Young and casually dressed, she could easily be mistaken for a JSC student, and that’s just the way she wants it.
Meet Kari Tucker, a Vermont State Police officer working with the Department of Liquor Control (DLC). She has joined forces with Johnson State’s Public Safety, and her mission is to help educate students on the dangers of alcohol abuse and of binge drinking in particular.
Tucker, along with other staff members from the DLC, played a prominent role in Johnson’s annual Alcohol Awareness Week, attending multiple presentations and talking about her role as a police officer.
Also new to Johnson State this year is Sodexo, which has a liquor license for various functions and dinners held on campus during the academic year. According to Tucker, with each liquor license comes an investigator.
The liquor license covers all of the Johnson campus, but is primarily used in Stearns, for events at President Murphy’s house, and for a few functions in the gym.
“I have been here since June, and we have used it, maybe, five times,” says Tom Fondakowski, general manager of Sodexo Food Service.
Many students believe that Tucker is here as an undercover agent specifically out to bust parties and get students in trouble. Tucker, however, sees her role differently. “I’m not trying to be a jerk and write you a ticket,” she says. “I’m here to help.”
Nevertheless, Tucker isn’t being obvious about her identity: “I’m not wearing a big sweatshirt that says ‘LIQUOR CONTROL, HERE I COME!’ However, I do look [a student’s] age, and I think that is the problem people are having.”
Tucker is concerned about incidents of binge drinking on the JSC campus. So is Director of Public Safety, Mike Palagonia. “It does seem that right now…there is a perception… [that] alcohol levels are higher than last year,” said Palagonia. “I’m pretty confident there is an increase.”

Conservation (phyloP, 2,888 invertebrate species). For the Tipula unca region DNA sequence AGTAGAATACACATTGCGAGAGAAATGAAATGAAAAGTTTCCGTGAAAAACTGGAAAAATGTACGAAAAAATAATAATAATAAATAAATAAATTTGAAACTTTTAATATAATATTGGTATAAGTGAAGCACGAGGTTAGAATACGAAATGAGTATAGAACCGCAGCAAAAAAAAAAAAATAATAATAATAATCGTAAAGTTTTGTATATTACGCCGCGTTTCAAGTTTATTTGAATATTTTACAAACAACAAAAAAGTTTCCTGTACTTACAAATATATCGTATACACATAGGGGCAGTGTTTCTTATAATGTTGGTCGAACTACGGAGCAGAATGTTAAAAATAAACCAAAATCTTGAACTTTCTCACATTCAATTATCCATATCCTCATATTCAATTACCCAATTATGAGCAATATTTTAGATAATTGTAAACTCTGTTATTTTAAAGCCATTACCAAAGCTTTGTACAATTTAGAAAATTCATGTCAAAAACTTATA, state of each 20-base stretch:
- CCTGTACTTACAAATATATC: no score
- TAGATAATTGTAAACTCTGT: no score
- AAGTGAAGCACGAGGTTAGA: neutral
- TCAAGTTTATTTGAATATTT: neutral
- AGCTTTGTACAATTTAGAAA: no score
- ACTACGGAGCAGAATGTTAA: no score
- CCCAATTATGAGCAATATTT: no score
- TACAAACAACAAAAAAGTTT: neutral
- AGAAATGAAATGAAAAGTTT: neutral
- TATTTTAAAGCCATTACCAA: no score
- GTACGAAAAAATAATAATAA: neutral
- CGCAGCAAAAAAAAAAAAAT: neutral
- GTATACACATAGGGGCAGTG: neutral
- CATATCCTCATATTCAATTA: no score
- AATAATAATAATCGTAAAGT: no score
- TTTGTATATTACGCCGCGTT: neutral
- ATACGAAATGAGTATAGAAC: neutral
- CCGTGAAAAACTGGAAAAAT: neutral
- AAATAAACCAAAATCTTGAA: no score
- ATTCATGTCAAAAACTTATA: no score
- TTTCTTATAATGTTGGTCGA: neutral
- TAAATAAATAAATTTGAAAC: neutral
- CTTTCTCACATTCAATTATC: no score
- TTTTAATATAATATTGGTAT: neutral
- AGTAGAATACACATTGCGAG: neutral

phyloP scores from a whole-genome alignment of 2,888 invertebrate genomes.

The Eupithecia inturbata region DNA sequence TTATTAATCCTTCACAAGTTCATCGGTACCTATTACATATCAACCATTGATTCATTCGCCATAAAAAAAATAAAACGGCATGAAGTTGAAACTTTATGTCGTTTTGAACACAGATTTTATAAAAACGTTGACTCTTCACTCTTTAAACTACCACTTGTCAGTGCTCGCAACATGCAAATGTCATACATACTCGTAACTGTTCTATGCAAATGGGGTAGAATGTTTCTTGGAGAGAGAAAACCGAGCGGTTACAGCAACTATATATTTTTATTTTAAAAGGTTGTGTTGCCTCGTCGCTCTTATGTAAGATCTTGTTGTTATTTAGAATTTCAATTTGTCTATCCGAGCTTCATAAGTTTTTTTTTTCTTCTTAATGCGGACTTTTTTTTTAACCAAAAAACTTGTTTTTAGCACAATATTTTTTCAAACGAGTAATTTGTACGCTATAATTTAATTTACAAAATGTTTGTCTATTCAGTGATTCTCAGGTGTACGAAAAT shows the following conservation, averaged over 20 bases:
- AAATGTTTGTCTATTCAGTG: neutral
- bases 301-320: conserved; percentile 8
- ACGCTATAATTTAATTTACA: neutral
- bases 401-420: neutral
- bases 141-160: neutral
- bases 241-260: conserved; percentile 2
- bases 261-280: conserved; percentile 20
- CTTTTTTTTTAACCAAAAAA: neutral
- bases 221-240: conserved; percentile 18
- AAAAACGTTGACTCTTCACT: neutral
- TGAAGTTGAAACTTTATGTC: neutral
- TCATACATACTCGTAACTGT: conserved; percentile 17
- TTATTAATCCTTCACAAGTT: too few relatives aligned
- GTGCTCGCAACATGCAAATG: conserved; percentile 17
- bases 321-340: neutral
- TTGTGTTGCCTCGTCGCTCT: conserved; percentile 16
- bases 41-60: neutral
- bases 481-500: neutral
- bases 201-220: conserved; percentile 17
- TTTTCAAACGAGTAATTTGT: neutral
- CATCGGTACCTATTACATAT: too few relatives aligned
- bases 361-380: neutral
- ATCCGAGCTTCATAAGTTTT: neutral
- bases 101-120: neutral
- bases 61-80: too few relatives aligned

Five years ago there was a similar situation when another DLC officer was working with Public Safety, but the working relationship between the DLC and Public Safety was not as strong. Palagonia seems comfortable working with Tucker. “Karie wants to meet our staff, get to know our staff, as well as talk to students,” he said.
The previous investigator had very little communication with the college’s staff, according to Palagonia and Johnson State’s Dean of Students Dave Bergh. “There wasn’t the communication we have now. What I appreciate about this relationship is that we are communicating,” He said.
Tucker has free range of the campus, but is accompanied by a Public Safety officer in the residence halls. Tucker is able to walk around undetected and talk to students. If a student is breaking the law, she has an obligation to issue that student a ticket.
By contrast, if a student is caught by a Public Safety officer, the first and second offense will involve diversion and service hours.
“We have different jobs, but the same goal, and that is to keep people safe,” Palagonia said. “We [Public Safety] realize that drinking is going to happen…but it’s particularly important to minimize binge drinking…That is where we are going to get the most bang for our buck.”
Bergh feels that Tucker is bringing the right perspective and sensitivity to her job. “I think that she is coming to her work with genuine concern around the issue of high risk drinking and its ramifications,” he said.
Tucker says she is not trying to be unfriendly or intimidate, but anything she can do to reduce underage and irresponsible drinking on campus is a plus. “We’re [DLC] not trying to make you scared of us, but make you skeptical,” says Tucker. “To make you think twice before drinking. Think ‘Is the DLC here tonight?’ before you take a sip of alcohol.”
Tucker has only been to campus a couple of times thus far, but she indicated that she surely would be back.